Associate comes to the party
Jo-Maré Duddy – NamBrew’s latest year results froth with good news: Besides profit before taxation exceeding N$1 billion, beer volumes locally picked up for the first time in three years, while volumes in South Africa grew by nearly 45%.
Better still: It seems like Namibia Breweries’ days of crying in its beer because of Heineken South Africa – its joint venture with global giant Heineken – is something of the past. For the year ended 30 June 2019, NamBrew’s equity profit from Heineken SA came in at about N$450.5 million, a turnaround from a loss of around N$33.4 million the previous book-year.
Heineken SA was born in 2015 after Diageo withdrew from its troubled joint venture with Heineken and NamBrew called DHN Drinks. As a result, Heineken increased its stake from 42.25% to 75%, while Namibia Breweries Ltd (NBL) upped its stake from 15.5% to 25%. NamBrew also acquired the 25% stake that Diageo owned in the Sedibeng brewery in Johannesburg, while Heineken retained its existing 75% stake in Sedibeng.
For years, NamBrew helped to pick up the tab of DHN Drinks’ poor performance. Afterwards, the heavyweight on the Local Index of the Namibian Stock Exchange (NSX) had to foot its share of the bill for Heineken SA’s losses.
Commenting on NamBrew’s latest results, PSG Namibia said the “significant profit contribution by Heineken SA was multiples of our expectations (N$450 million versus N$20 million forecast).”
Cirrus Capital said although a large portion of the equity profit of associate came from a deferred tax asset, “the N$149.3 million turnaround in ongoing operations is commendable”.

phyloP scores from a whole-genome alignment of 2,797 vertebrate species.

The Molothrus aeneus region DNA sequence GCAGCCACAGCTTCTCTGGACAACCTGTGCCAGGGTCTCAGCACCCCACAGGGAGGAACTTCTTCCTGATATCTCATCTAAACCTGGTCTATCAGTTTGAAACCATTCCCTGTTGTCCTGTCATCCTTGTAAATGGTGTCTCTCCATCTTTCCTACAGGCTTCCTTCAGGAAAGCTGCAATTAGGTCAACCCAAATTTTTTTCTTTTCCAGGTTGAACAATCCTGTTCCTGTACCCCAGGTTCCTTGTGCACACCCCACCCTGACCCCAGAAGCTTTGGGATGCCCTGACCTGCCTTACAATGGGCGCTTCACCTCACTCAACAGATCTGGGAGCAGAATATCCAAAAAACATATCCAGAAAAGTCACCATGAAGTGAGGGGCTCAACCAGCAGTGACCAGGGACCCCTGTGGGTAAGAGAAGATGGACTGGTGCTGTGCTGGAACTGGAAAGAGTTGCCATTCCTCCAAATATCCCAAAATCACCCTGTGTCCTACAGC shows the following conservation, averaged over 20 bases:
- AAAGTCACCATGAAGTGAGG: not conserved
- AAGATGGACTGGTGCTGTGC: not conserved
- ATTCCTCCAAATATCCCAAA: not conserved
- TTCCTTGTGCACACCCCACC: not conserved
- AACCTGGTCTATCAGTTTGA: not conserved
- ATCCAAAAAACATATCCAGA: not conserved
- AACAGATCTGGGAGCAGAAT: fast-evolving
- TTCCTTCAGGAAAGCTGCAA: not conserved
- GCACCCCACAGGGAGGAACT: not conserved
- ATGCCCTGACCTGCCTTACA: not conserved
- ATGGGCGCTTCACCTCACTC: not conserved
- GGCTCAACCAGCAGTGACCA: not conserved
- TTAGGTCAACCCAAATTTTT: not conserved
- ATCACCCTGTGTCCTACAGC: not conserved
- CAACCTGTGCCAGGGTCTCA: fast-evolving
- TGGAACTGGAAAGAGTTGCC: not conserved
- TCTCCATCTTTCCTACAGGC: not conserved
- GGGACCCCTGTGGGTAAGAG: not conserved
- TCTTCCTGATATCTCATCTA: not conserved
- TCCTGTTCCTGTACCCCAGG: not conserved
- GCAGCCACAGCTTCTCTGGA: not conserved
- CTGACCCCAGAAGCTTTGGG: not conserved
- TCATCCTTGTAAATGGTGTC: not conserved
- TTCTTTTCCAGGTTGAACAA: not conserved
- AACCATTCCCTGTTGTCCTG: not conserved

“Equity accounted profit from ongoing operations was N$115.9 million for FY19 while a deferred tax asset of N$334.7 million was also realised. Although this non-cash flow item made up the bulk of the equity profit from associate, there are still positive cashflow implications as tax charges on profit generated will be diminished,” Cirrus said.
According to Cirrus, capacity at the Sedibeng brewery will be increased by 25% on the back of an investment of 65 million euro.
“The brewer intends to reach an annual output of 7 million hectolitres and has plans on branching out to Zambia and Malawi,” Cirrus said.
Heineken SA has now managed to capture around 18% of the South African market share and will be a key contributor to any growth for NamBrew going forward, Cirrus added.
NamBrew recorded sales of about N$2.98 billion in its 2019 book-year, an increase of nearly N$394 million or 15.2%. Royalties and know-how fees rose by nearly 16% to around N$119.8 million. Total revenue was nearly N$3.1 billion, about N$410 million or 15.3% more than 2018.
“For the first time in three years, volumes in Namibia started picking up again, delivering 3.9% growth on 2018 against a recessionary backdrop. Volume growth to South Africa reached a stellar 44.8%. Export volumes decreased by 31.2%. Overall volumes increased by 13.8%,” said NamBrew’s finance director, Waldemar von Lieres.
Profit attributable to shareholders of N$932 million was delivered – an increase of 134% on 2018.
Basic earnings per share (EPS) of 450.8c were reported, an increase of 134% compared to 2018. Headline earnings per share (HEPS) – a benchmark for profitability – rose by nearly 132% to 450.7c.
NamBrew’s board declared a final dividend of 50c per share, which represents an increase of 8.7% from the previous period and approved an additional special dividend of 121.05 cents per share.
Commenting on the results, NamBrew’s managing director, Marco Wenk, said: “Whilst NBL has seen significant growth over the past years, Namibia is without a doubt facing challenging economic conditions.
“These will require that we take all measures necessary to ensure we place maximum focus on efficiencies and an ongoing sustainable business. We also have to continuously challenge ourselves to innovate and find opportunities for growth, within as well as outside our borders,” Wenk said.